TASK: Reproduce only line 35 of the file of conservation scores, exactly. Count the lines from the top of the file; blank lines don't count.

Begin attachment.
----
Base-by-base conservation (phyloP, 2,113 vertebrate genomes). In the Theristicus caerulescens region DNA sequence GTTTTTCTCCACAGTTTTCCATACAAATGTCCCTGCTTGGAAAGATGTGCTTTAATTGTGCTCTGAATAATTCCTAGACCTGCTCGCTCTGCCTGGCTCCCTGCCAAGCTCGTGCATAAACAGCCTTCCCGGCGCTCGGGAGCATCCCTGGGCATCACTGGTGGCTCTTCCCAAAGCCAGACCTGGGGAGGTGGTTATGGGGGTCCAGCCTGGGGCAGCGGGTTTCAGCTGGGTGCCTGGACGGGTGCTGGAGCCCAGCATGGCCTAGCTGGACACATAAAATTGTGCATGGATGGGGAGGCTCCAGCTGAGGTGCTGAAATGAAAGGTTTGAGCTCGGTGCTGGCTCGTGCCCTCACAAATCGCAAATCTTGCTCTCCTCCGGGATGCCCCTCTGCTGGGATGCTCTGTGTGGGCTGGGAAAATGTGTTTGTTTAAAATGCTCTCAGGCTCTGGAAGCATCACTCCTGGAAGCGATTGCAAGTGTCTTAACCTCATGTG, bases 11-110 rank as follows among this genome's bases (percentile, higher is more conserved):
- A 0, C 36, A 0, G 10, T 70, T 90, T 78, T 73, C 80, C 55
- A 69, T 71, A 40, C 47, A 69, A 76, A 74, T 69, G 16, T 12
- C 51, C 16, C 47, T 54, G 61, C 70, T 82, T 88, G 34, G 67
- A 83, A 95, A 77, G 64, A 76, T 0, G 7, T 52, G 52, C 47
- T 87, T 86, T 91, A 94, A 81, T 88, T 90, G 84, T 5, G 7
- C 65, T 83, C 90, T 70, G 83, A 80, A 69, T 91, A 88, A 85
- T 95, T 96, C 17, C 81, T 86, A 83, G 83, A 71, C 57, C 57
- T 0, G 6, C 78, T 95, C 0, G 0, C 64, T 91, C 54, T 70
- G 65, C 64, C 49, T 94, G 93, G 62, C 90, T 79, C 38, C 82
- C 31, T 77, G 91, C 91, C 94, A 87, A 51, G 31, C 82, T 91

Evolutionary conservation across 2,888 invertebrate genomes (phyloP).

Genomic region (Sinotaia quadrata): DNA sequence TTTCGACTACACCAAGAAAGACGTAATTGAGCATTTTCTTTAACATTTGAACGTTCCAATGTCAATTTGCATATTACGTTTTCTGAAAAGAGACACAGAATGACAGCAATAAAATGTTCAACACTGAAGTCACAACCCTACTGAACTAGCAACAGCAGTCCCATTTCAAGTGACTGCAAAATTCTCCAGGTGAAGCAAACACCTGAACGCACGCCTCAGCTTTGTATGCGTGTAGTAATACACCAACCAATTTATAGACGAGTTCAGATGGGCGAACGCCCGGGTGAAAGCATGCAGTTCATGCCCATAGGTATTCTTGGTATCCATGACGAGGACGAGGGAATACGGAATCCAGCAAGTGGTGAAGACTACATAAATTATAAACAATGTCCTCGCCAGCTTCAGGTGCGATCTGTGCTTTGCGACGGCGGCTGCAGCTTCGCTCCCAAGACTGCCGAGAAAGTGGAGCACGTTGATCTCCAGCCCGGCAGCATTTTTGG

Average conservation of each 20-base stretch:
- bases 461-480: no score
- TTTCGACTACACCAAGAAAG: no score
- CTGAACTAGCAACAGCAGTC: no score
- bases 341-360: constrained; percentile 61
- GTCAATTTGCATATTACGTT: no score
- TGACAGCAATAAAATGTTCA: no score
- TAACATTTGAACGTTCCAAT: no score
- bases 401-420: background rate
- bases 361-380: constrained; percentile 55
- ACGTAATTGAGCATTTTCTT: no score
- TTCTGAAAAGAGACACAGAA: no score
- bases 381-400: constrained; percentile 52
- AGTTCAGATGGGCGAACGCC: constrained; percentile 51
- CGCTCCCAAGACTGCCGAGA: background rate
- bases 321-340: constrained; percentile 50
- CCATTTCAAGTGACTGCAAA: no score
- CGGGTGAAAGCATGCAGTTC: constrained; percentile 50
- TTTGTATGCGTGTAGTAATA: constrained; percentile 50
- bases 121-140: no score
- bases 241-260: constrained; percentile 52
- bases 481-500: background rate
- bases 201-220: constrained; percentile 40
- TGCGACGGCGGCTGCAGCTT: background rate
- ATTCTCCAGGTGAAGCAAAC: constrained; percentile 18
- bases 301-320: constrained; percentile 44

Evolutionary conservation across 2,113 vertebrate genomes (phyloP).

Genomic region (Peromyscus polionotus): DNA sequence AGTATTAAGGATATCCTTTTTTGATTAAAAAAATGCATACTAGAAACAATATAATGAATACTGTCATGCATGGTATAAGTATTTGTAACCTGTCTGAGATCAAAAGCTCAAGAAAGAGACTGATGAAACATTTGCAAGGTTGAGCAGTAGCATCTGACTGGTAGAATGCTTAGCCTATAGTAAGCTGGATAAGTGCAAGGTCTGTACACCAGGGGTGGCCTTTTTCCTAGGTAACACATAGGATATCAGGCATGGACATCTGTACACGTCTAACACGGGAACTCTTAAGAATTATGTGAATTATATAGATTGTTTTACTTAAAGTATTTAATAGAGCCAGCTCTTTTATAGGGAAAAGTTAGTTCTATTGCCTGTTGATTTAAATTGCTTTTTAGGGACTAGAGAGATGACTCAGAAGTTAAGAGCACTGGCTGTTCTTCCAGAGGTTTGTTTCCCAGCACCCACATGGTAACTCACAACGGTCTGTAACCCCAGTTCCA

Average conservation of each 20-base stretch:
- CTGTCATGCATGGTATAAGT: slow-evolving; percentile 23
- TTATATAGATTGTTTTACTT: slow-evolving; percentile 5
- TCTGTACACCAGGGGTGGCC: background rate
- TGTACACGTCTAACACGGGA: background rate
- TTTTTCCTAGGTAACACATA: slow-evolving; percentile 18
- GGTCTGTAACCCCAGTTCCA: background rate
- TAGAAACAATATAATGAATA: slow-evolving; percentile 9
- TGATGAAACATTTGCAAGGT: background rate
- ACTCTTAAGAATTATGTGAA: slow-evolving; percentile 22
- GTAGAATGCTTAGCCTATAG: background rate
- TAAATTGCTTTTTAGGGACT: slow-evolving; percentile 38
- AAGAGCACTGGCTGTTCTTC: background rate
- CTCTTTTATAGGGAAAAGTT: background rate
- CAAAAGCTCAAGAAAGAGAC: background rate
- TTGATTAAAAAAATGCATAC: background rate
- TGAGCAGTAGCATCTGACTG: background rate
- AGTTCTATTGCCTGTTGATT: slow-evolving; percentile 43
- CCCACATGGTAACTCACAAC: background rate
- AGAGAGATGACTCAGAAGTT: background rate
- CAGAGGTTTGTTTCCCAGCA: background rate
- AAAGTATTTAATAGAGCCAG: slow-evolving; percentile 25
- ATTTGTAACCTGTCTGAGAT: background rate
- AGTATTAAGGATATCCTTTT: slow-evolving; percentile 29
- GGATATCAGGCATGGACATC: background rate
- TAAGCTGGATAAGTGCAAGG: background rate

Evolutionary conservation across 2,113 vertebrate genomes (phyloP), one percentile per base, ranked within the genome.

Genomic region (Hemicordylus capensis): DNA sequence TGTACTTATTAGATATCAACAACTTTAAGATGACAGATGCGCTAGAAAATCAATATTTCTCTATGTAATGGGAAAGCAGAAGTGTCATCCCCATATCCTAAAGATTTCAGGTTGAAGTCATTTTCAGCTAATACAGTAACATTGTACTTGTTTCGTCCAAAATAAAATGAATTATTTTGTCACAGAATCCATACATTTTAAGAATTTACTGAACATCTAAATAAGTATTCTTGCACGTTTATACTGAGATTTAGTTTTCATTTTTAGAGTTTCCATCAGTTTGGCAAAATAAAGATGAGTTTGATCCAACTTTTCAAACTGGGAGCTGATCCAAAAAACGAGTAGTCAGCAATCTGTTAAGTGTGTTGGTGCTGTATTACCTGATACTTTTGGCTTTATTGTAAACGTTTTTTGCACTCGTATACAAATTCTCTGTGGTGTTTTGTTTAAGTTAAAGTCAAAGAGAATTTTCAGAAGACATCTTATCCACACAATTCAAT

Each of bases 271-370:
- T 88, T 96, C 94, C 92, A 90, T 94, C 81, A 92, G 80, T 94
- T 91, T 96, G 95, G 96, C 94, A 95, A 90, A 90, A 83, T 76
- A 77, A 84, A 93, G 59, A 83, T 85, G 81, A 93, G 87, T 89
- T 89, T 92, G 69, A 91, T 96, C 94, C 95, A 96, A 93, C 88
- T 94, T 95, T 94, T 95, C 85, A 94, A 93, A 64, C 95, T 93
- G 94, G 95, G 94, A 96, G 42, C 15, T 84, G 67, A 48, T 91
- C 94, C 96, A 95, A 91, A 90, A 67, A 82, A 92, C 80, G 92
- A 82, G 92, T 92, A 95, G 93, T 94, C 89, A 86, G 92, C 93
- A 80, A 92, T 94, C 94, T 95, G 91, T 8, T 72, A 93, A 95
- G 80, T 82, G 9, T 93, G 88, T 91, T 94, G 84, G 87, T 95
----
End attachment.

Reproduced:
- bases 481-500: background rate